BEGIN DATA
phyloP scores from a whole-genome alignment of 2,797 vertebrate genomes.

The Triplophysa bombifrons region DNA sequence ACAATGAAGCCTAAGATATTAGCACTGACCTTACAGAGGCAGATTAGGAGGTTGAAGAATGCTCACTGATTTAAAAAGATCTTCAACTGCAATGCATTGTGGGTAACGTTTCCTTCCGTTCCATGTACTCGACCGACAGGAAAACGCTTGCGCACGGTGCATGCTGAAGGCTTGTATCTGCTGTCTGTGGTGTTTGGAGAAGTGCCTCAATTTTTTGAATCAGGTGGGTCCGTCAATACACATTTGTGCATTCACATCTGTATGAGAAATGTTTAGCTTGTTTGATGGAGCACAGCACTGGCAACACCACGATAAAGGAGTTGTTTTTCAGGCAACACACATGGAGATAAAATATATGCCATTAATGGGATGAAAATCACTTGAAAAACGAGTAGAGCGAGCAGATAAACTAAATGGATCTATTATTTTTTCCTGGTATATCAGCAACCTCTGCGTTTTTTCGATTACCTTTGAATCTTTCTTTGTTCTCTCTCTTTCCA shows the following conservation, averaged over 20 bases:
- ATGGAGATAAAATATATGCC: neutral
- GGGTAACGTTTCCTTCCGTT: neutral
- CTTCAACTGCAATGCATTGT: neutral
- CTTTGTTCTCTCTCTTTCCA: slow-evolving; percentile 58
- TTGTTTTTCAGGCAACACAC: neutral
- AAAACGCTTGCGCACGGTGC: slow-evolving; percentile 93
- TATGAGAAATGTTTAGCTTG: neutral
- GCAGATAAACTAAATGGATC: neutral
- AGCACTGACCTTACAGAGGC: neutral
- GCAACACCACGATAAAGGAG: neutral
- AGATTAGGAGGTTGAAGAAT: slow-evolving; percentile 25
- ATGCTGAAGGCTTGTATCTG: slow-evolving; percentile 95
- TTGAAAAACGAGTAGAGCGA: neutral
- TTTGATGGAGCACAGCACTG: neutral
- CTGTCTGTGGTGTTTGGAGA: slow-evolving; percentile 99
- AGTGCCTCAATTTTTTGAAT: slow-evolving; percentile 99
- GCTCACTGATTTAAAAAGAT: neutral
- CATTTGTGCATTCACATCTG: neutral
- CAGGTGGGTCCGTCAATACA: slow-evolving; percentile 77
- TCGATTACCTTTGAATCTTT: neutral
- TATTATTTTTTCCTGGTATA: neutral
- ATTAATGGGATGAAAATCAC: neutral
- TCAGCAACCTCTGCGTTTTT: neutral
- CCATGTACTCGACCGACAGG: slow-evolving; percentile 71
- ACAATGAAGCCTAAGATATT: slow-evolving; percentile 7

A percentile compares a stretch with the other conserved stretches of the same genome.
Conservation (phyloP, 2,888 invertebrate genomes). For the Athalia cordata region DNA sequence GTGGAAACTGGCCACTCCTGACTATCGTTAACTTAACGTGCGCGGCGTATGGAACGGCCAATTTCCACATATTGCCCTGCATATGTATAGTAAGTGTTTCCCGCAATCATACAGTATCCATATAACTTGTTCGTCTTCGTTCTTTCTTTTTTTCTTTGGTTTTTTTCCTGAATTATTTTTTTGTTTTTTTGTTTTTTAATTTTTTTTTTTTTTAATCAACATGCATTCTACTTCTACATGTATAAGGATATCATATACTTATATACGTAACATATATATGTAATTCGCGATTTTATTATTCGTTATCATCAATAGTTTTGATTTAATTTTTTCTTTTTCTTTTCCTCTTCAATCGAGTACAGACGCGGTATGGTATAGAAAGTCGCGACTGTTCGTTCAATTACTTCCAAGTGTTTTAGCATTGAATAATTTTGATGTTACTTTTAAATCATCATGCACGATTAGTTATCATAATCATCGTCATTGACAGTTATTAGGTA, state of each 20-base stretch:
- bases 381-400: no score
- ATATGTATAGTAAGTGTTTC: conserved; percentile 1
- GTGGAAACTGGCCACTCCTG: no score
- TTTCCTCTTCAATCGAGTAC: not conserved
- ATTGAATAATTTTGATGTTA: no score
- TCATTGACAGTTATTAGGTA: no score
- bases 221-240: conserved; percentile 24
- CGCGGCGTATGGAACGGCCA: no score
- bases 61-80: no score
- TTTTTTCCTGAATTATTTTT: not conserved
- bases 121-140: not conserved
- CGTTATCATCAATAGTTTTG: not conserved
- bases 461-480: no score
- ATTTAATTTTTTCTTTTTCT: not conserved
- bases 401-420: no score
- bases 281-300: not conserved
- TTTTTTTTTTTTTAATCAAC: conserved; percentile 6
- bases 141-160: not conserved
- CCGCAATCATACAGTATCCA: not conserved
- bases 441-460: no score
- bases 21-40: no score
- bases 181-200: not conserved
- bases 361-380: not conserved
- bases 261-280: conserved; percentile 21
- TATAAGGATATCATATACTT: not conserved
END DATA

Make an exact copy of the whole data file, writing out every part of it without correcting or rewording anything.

phyloP scores from a whole-genome alignment of 2,797 vertebrate genomes.

The Triplophysa bombifrons region DNA sequence ACAATGAAGCCTAAGATATTAGCACTGACCTTACAGAGGCAGATTAGGAGGTTGAAGAATGCTCACTGATTTAAAAAGATCTTCAACTGCAATGCATTGTGGGTAACGTTTCCTTCCGTTCCATGTACTCGACCGACAGGAAAACGCTTGCGCACGGTGCATGCTGAAGGCTTGTATCTGCTGTCTGTGGTGTTTGGAGAAGTGCCTCAATTTTTTGAATCAGGTGGGTCCGTCAATACACATTTGTGCATTCACATCTGTATGAGAAATGTTTAGCTTGTTTGATGGAGCACAGCACTGGCAACACCACGATAAAGGAGTTGTTTTTCAGGCAACACACATGGAGATAAAATATATGCCATTAATGGGATGAAAATCACTTGAAAAACGAGTAGAGCGAGCAGATAAACTAAATGGATCTATTATTTTTTCCTGGTATATCAGCAACCTCTGCGTTTTTTCGATTACCTTTGAATCTTTCTTTGTTCTCTCTCTTTCCA shows the following conservation, averaged over 20 bases:
- ATGGAGATAAAATATATGCC: neutral
- GGGTAACGTTTCCTTCCGTT: neutral
- CTTCAACTGCAATGCATTGT: neutral
- CTTTGTTCTCTCTCTTTCCA: slow-evolving; percentile 58
- TTGTTTTTCAGGCAACACAC: neutral
- AAAACGCTTGCGCACGGTGC: slow-evolving; percentile 93
- TATGAGAAATGTTTAGCTTG: neutral
- GCAGATAAACTAAATGGATC: neutral
- AGCACTGACCTTACAGAGGC: neutral
- GCAACACCACGATAAAGGAG: neutral
- AGATTAGGAGGTTGAAGAAT: slow-evolving; percentile 25
- ATGCTGAAGGCTTGTATCTG: slow-evolving; percentile 95
- TTGAAAAACGAGTAGAGCGA: neutral
- TTTGATGGAGCACAGCACTG: neutral
- CTGTCTGTGGTGTTTGGAGA: slow-evolving; percentile 99
- AGTGCCTCAATTTTTTGAAT: slow-evolving; percentile 99
- GCTCACTGATTTAAAAAGAT: neutral
- CATTTGTGCATTCACATCTG: neutral
- CAGGTGGGTCCGTCAATACA: slow-evolving; percentile 77
- TCGATTACCTTTGAATCTTT: neutral
- TATTATTTTTTCCTGGTATA: neutral
- ATTAATGGGATGAAAATCAC: neutral
- TCAGCAACCTCTGCGTTTTT: neutral
- CCATGTACTCGACCGACAGG: slow-evolving; percentile 71
- ACAATGAAGCCTAAGATATT: slow-evolving; percentile 7

A percentile compares a stretch with the other conserved stretches of the same genome.
Conservation (phyloP, 2,888 invertebrate genomes). For the Athalia cordata region DNA sequence GTGGAAACTGGCCACTCCTGACTATCGTTAACTTAACGTGCGCGGCGTATGGAACGGCCAATTTCCACATATTGCCCTGCATATGTATAGTAAGTGTTTCCCGCAATCATACAGTATCCATATAACTTGTTCGTCTTCGTTCTTTCTTTTTTTCTTTGGTTTTTTTCCTGAATTATTTTTTTGTTTTTTTGTTTTTTAATTTTTTTTTTTTTTAATCAACATGCATTCTACTTCTACATGTATAAGGATATCATATACTTATATACGTAACATATATATGTAATTCGCGATTTTATTATTCGTTATCATCAATAGTTTTGATTTAATTTTTTCTTTTTCTTTTCCTCTTCAATCGAGTACAGACGCGGTATGGTATAGAAAGTCGCGACTGTTCGTTCAATTACTTCCAAGTGTTTTAGCATTGAATAATTTTGATGTTACTTTTAAATCATCATGCACGATTAGTTATCATAATCATCGTCATTGACAGTTATTAGGTA, state of each 20-base stretch:
- bases 381-400: no score
- ATATGTATAGTAAGTGTTTC: conserved; percentile 1
- GTGGAAACTGGCCACTCCTG: no score
- TTTCCTCTTCAATCGAGTAC: not conserved
- ATTGAATAATTTTGATGTTA: no score
- TCATTGACAGTTATTAGGTA: no score
- bases 221-240: conserved; percentile 24
- CGCGGCGTATGGAACGGCCA: no score
- bases 61-80: no score
- TTTTTTCCTGAATTATTTTT: not conserved
- bases 121-140: not conserved
- CGTTATCATCAATAGTTTTG: not conserved
- bases 461-480: no score
- ATTTAATTTTTTCTTTTTCT: not conserved
- bases 401-420: no score
- bases 281-300: not conserved
- TTTTTTTTTTTTTAATCAAC: conserved; percentile 6
- bases 141-160: not conserved
- CCGCAATCATACAGTATCCA: not conserved
- bases 441-460: no score
- bases 21-40: no score
- bases 181-200: not conserved
- bases 361-380: not conserved
- bases 261-280: conserved; percentile 21
- TATAAGGATATCATATACTT: not conserved